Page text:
During my journey through my biology degree, I encountered the theory of evolution. I quickly became aware of two very different applications of this theory. The one application is what I will call micro-evolution. This is the gradual changes that take place within specific species. This is the type of evolution that Darwin observed during his monumental discoveries in the Galapagos Islands. Everyone who has studied populations can attest to this type of natural selection.

                The other type of evolution is what I am calling macro-evolution. This is the theory that the kind of evolution we can observe within species took place between species to create new species. This is the classic microbe to man theory of evolution. After observing micro-evolution, Darwin extrapolated the concept to explain how all life forme;, moving from single cell organisms to the enormous diversity we see today.

                 I have been reading a new book by F. LaGard Smith that has masterfully exposed some of the insurmountable obstacles to macro-evolution. The title of the book is Darwin’s Secret Sex Problem. I highly recommend this book to anyone who is willing to take an honest look at the now universally excepted theory of evolution. Smith affirms the truth of micro-evolution while raising serious questions about macro-evolution. At the heart of his thesis is the question, how did male/female sex come into being. This issue is referred to as the Queen of evolutionary problems by those who champion evolution as the answer to life’s existence. One of the major sticking points is how did the process of asexual reproduction called meiosis evolve into what we know as sexual reproduction called mitosis. In meiosis, cells divide producing an exact copy of themselves. In mitosis, two different sets of chromosomes are mixed to produce a different entity, related to the parents but distinct from them.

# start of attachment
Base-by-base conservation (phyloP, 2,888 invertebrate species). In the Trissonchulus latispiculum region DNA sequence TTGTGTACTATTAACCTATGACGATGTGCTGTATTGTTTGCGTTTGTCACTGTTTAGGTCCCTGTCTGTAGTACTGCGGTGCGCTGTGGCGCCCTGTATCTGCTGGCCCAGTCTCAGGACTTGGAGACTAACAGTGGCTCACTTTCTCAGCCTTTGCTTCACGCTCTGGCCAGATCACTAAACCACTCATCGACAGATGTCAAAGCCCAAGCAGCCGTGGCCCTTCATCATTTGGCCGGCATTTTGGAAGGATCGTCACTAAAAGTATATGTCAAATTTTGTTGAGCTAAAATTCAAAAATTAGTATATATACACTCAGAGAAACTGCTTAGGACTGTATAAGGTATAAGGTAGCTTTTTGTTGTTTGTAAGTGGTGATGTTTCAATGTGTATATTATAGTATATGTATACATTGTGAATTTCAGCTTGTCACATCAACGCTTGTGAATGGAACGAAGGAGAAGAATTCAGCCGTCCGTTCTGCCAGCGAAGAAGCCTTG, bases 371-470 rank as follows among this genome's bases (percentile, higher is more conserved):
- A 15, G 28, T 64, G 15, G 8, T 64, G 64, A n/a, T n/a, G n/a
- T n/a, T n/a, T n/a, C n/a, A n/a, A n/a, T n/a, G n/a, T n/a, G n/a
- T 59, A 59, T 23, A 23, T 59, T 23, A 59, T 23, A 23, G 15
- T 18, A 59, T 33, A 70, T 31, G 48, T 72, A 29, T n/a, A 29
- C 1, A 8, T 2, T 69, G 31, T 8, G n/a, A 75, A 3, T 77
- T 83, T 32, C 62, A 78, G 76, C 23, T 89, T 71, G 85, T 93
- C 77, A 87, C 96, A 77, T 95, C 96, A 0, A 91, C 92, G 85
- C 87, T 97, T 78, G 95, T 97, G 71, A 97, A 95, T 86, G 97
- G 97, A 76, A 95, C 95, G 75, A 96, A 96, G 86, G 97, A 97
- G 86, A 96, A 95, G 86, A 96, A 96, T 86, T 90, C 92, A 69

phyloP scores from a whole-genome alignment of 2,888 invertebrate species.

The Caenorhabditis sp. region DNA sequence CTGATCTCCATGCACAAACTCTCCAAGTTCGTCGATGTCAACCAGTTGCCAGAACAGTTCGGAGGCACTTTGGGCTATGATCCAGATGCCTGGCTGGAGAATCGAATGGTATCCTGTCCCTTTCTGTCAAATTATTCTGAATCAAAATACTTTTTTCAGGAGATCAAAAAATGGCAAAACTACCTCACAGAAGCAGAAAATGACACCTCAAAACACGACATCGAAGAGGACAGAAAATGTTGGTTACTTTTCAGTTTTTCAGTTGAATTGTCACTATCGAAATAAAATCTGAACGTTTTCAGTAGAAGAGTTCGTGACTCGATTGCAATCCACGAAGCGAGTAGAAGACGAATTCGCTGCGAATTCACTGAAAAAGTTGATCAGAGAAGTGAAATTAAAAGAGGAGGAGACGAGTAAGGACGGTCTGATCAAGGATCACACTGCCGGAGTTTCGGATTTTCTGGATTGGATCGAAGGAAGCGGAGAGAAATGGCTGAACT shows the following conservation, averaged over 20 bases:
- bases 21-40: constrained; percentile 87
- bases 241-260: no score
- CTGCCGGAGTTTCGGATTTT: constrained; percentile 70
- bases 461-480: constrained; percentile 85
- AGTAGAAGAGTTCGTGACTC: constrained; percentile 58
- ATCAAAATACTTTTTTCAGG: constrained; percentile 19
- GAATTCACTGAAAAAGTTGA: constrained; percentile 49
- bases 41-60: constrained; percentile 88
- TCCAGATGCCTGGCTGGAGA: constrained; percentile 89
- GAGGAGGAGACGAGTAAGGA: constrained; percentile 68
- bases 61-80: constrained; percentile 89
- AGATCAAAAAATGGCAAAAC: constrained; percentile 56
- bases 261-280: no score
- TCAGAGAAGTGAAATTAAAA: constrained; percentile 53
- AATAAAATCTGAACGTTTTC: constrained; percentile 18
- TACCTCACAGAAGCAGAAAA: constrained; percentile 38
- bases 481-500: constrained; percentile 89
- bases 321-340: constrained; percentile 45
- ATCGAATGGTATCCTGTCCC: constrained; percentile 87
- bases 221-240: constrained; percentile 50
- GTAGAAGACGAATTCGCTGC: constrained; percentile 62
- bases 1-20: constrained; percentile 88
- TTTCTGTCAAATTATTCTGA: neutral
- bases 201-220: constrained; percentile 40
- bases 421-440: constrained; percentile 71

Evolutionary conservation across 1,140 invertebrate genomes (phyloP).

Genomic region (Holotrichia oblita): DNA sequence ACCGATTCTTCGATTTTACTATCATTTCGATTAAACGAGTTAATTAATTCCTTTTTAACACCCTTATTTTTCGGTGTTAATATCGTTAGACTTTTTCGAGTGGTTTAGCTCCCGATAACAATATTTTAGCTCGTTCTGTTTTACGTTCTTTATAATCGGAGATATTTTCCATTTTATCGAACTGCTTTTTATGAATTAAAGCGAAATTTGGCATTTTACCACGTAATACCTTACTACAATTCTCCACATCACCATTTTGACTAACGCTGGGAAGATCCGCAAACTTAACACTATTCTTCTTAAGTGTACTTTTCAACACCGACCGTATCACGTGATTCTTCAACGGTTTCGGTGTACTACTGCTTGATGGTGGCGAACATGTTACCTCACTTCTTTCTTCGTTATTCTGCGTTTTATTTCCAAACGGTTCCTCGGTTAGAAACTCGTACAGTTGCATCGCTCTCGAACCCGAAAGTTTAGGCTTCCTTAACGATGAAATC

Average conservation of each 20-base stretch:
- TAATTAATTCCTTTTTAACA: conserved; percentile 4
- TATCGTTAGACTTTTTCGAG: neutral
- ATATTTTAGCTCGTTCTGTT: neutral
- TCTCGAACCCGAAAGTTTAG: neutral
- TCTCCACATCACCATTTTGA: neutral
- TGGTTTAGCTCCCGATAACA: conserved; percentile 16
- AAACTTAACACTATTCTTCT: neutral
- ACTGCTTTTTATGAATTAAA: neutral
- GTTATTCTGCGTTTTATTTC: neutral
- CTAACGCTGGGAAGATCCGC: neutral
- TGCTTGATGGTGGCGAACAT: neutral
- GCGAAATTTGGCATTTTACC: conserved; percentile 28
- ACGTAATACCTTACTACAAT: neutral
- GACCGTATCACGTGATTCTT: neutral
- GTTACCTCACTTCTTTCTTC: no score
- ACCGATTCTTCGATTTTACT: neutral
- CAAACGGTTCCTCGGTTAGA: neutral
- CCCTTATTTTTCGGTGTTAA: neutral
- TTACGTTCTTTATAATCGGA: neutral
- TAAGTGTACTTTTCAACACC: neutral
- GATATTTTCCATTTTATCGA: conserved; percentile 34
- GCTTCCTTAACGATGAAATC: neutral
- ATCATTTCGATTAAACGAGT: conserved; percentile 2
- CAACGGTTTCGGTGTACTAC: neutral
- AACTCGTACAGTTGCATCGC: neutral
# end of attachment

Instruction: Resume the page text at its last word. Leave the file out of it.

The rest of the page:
The story of creation, as recorded in the book of Genesis, is not a scientific treatise on how God created the world, but a clear and powerful statement that He is the author of all that we know and don’t yet know. In simple, clear statements, Genesis outlines a systematic creation event. Although it does not go into detail about the mechanism of how God created the different components of creation, it does give us some very important clues to the boundaries that God set for creation. Particularly relevant to the argument in Smith’s book is Genesis 1:20-25.
                And God said, "Let the water teem with living creatures, and let birds fly above the earth across the expanse of the sky." So God created the great creatures of the sea and every living and moving thing with which the water teems, according to their kinds, and every winged bird according to its kind. And God saw that it was good. God blessed them and said, "Be fruitful and increase in number and fill the water in the seas, and let the birds increase on the earth." And there was evening, and there was morning--the fifth day.
                And God said, "Let the land produce living creatures according to their kinds: livestock, creatures that move along the ground, and wild animals, each according to its kind." And it was so. God made the wild animals according to their kinds, the livestock according to their kinds, and all the creatures that move along the ground according to their kinds. And God saw that it was good.

                Multiple times the story records that God created living creatures according to their kind. The same thing is said about plants. The apex of the creation story comes with the arrival of man in Genesis 1:26-28.  
  Then God said, "Let us make man in our image, in our likeness, and let them rule over the fish of the sea and the birds of the air, over the livestock, over all the earth, and over all the creatures that move along the ground."
So God created man in his own image,
in the image of God he created him;
male and female he created them.

God blessed them and said to them, "Be fruitful and increase in number; fill the earth and subdue it. Rule over the fish of the sea and the birds of the air and over every living creature that moves on the ground."

                It is time for us to take another honest look at a “theory” that has been presented as an established “fact”. Dr. Smith’s book is a good place to start an honest dialog. The diversity and complexity of sexual reproduction throughout the world seriously weakens the idea that all life gradually developed from the same source, unless we recognize that that source was God.    

Tuesday, August 7, 2018


Mark 6:31
 Then, because so many people were coming and going that they did not even have a chance to eat, he said to them, "Come with me by yourselves to a quiet place and get some rest."